Tupac Shakur, Eminem, 50 Cent Master Recordings Destroyed in 2008 Fire


Accoring to reports in the New York Times, the estimated cost of the damage caused by the fire was $150 million with around 500,000 original recording of songs being destroyed.

The fire started after overnight maintenance workers used blow torches to fix the roof of a building on one of Universal Studios' many movie sets. The New York Times itself referred to the fire as "the biggest disaster in the history of the music business", citing internal reports, legal documents and the recollection of Aronson and others who were there.

Universal Music Group would not confirm the number of actual losses due to the fire, nor would it confirm the status of masters for specific artists. The loss included Aretha Franklin's first recordings, Etta James's 'At Last, Chucky Berry's recordings for Chess Records, and masters from Bing Crosby, Ella Fitzgerald and Judy Garland.

"Almost all" of Buddy Holly's masters were lost, as were most of John Coltrane's.

"While there are constraints preventing us from publicly addressing some of the details of the fire that occurred at NBCUniversal Studios facility more than a decade ago, the incident-while deeply unfortunate-never affected the availability of the commercially released music, nor impacted artists' compensation", a statement from the company reads.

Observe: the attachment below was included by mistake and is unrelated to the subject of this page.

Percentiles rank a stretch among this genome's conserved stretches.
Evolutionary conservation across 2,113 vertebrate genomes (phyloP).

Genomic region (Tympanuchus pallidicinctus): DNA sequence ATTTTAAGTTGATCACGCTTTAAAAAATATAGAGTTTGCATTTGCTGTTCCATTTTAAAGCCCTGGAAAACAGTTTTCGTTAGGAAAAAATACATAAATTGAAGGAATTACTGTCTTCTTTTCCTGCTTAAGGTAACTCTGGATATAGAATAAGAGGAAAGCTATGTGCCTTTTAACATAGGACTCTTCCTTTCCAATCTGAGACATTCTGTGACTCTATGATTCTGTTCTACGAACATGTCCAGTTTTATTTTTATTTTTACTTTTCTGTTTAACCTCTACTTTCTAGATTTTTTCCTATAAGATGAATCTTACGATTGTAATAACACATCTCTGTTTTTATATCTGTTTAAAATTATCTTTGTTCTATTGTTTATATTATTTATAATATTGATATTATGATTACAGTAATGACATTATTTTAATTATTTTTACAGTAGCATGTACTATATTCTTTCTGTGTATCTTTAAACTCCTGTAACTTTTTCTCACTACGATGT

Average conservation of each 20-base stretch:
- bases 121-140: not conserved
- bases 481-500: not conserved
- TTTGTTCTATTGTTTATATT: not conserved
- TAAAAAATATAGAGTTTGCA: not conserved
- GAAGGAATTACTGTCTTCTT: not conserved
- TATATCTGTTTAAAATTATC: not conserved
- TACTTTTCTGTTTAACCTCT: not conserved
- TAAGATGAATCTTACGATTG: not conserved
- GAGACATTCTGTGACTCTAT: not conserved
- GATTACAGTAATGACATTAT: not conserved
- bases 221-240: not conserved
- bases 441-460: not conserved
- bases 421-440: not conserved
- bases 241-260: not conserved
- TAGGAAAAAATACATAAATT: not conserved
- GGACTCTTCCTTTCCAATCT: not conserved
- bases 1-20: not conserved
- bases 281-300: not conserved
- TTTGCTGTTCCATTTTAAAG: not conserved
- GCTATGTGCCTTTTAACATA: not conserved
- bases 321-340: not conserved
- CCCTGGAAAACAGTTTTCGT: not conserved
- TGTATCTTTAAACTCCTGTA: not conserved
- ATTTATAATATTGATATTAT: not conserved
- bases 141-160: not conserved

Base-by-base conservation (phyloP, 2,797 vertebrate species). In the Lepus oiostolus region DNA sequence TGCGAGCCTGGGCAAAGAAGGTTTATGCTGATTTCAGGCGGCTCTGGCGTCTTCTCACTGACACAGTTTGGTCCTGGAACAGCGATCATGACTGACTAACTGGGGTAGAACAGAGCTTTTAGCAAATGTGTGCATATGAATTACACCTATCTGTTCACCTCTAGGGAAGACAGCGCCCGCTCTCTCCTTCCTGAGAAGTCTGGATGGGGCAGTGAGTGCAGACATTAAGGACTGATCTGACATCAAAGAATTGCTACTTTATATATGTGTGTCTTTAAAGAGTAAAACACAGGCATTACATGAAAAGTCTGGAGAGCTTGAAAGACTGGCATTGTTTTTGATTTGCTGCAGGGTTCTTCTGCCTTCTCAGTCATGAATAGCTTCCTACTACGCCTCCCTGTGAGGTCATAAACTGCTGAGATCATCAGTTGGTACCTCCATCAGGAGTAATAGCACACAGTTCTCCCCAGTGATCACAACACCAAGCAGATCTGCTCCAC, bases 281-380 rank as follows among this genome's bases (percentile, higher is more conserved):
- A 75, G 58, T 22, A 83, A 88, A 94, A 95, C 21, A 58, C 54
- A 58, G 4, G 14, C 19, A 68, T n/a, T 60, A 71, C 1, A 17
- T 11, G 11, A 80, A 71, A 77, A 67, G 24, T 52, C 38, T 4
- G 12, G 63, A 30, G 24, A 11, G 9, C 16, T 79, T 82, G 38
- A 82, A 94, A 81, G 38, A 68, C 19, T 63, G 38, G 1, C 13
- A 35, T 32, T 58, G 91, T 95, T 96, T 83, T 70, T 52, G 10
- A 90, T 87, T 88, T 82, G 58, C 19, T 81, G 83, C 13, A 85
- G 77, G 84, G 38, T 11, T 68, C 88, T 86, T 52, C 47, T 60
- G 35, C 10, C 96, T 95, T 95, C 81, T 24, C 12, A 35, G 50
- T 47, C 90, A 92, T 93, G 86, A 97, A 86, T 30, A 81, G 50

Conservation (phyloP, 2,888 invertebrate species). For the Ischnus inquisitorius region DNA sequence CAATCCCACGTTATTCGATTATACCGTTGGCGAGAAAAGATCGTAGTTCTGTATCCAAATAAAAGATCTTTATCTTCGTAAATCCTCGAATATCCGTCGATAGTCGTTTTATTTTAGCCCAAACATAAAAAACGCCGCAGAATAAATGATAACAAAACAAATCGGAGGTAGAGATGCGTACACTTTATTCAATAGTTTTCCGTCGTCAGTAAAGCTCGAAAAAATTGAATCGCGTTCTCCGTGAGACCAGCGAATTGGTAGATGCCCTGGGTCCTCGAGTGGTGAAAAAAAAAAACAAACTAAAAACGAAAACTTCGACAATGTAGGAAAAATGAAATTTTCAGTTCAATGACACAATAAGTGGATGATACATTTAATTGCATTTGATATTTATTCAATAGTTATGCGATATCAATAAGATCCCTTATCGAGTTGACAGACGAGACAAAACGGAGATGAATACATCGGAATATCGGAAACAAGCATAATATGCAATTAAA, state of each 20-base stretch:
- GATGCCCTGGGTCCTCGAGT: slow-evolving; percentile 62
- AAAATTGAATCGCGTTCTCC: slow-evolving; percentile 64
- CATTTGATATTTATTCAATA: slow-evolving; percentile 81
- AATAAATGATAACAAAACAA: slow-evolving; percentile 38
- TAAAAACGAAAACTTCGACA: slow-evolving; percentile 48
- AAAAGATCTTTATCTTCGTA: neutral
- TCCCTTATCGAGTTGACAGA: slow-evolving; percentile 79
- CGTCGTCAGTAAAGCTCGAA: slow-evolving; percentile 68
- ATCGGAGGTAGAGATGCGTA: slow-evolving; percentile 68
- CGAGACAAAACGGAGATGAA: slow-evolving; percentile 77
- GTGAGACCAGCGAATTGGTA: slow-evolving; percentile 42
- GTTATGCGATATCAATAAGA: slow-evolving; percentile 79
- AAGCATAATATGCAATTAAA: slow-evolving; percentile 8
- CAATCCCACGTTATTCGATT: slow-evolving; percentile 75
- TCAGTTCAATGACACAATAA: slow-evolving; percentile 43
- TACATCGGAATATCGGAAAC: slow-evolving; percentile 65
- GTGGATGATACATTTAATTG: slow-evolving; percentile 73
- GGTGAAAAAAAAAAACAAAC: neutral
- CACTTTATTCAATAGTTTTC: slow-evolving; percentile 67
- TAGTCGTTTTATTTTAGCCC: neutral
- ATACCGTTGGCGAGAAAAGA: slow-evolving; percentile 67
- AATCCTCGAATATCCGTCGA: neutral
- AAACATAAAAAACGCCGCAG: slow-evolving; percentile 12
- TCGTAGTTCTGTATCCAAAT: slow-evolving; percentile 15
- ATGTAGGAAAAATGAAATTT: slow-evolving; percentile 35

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"There were recordings from dozens of record companies that had been absorbed by Universal over the years, including several of the most important labels of all time", writers journalist Jody Rosen in the piece.

"The story contains numerous inaccuracies, misleading statements, contradictions and fundamental misunderstandings of the scope of the incident and affected assets".

"Questlove of the Roots took to social media, sharing the link to the article and adding, "For everyone asking why [the group's 1990s albums] 'Do You Want More" & 'Illdelph Halflife" wont get reissue treatment.

The reports claim that at the time of the fire in 2008, Universal stated it was only a video vault and King Kong attraction which was damaged in the fire, whereas previously confidential papers have now revealed the shocking extent of the damage to music recordings too.

In its statement, UMG said it was proud of its efforts in music preservation and listed various initiatives it had spearheaded or supported.